Cats unfairly have a bad reputation for their seemingly haughty demeanors and icy personalities. Human beings tend to anthropomorphize and they ascribe traits associated with aloofness to cats. While many of these feline traits may indeed be indicative of a cat’s desire to be alone, we miss so many signs of their enduring love for us.
Close, But Not Too Close!
Does your cat like to be near you? Perhaps she often sits next to you or she’ll recline on the back of the sofa while you’re watching TV. She likes to lay at your feet while you’re eating dinner or sleeping in bed. These are tell-tale signs of her affection for you. Even though she may not like being held or cuddled, her need to be close to you is a token of her trust in you. At these times, you can gently caress and stroke her but watch for signals that she has had enough.
Another small but significant sign of affection is head-butting. When you reach your hand out to pet your cat, she may rise on her hind legs and meet your hand with the top of her head. She may also entwine herself around your legs and rub against them with her head and ears. Her forehead’s glands transfer her scent to you. She is, in a sense, marking you as her human.
Rough play is a sign of affection from cats younger than two years old. They may like to “attack” your hand or jump on your legs while you’re walking. This is not aggression – it is the same type of play that kittens engage in with their littermates. However, you should learn to differentiate between a cat who is irritated with you and a cat who is trying to show love. If you are smothering your cat too much, she may act out by scratching or biting you.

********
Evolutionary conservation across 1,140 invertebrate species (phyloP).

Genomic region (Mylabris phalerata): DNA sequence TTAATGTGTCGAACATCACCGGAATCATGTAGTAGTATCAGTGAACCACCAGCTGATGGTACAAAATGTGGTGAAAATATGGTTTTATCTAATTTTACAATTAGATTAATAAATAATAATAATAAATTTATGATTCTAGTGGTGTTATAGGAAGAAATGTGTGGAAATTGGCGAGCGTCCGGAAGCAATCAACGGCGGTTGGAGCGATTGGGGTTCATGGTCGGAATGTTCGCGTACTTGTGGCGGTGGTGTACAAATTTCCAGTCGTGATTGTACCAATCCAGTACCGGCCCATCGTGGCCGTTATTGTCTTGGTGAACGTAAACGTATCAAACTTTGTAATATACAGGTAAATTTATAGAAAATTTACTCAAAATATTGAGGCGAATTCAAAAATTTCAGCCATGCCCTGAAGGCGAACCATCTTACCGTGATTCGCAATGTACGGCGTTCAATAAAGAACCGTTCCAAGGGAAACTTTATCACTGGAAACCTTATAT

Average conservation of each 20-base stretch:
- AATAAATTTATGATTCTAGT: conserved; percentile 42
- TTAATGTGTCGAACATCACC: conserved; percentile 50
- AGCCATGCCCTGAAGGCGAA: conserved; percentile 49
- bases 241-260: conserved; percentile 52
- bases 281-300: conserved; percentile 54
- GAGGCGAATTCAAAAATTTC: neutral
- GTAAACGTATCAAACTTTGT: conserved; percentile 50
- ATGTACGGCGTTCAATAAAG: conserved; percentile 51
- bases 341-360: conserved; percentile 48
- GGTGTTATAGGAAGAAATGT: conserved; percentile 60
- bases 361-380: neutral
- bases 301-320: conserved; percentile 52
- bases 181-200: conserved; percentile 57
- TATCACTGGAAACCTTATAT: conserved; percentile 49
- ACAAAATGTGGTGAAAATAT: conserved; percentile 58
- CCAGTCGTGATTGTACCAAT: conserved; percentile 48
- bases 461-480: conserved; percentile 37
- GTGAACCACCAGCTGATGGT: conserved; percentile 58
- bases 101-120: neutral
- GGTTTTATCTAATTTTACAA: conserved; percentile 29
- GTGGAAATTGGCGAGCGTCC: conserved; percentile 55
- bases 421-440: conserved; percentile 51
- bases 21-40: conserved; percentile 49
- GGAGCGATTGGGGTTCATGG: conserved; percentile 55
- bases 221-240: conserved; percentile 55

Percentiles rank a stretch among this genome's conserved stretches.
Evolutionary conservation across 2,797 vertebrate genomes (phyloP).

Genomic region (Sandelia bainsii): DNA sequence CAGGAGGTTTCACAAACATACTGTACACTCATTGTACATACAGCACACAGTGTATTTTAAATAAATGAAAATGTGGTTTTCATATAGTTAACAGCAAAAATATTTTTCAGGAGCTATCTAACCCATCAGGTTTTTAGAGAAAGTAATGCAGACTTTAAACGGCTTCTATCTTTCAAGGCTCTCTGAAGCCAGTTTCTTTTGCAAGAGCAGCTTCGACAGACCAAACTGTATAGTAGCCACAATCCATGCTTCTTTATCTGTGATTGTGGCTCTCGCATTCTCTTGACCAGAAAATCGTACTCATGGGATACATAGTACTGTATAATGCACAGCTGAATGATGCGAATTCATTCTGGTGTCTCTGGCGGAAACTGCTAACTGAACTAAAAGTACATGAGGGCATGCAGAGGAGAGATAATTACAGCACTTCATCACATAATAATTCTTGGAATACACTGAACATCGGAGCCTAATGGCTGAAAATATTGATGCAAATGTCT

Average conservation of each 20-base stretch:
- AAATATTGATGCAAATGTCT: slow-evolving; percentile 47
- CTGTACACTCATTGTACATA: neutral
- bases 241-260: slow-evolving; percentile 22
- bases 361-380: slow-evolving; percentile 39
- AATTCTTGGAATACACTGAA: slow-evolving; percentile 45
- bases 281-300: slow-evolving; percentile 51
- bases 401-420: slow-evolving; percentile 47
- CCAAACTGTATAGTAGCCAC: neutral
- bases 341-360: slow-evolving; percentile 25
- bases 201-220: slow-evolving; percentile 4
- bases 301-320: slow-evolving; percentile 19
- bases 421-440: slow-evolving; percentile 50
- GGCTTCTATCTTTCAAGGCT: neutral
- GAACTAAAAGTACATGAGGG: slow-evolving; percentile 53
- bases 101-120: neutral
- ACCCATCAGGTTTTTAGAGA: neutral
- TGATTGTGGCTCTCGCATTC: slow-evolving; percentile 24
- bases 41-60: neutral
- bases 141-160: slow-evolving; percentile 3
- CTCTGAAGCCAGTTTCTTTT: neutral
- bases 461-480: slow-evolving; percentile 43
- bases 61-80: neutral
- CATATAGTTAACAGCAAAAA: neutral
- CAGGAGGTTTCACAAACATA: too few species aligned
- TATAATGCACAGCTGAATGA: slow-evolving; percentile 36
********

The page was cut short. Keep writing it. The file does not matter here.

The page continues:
Follow the Leader
Although it may seem that your cat doesn’t care if you are present, she is very dependent on you for her physical and emotional well-being. Cats don’t display their neediness by jumping up and down and wagging their tails when you come home from work. Instead, they follow you around the house, trailing behind you, intently observing everything you do.
What Is “I Love You” in Cat-Talk?
Cats are vocal for all kinds of reasons – not only to call on potential mates. When your cat speaks to you, her “words” will be short and sweet. Her sounds may sound like questions or reprimands and will be repeated in small and brief intervals. She may be hungry, she may want a treat, or she just wants to talk to you. In any case, it is a sign of her confidence that she can communicate with you and that you will understand her!
Cats Aren’t Dogs!
True animal lovers hate to hear that people don’t like cats because they are too snobby. Or that people love dogs because of their unconcealed fondness for their human parents. To compare a dog to a cat is not only foolish but unreasonable. Cats are much subtler in their affections but make no mistake – they feel and love just as strongly as their canine counterparts. It is not their fault that some of us are not attuned enough to recognize their gestures of tenderness.
No, cats are not dogs – and it is illogical to think that a cat should act like a dog. Cats don’t normally give you their uncompromising and overt adoration – their trust and love is often hard won, especially those cats you adopt as adults.
By Gabrielle Allemeier
Catster.com: Ask a Behaviorist: 7 Ways Cats Show Affection to People
Cat Behavior Associates: How Cats Show Affection
About the Author
Gabrielle Allemeier volunteers her free time as an animal rescuer and foster pet parent. As an animal lover, she enjoys sharing the knowledge she has gained from her experience with a variety of animals. Along with being an animal lover, Gabrielle is a globetrotter. She lives in Los Angeles, California with her terrier, Thisbe.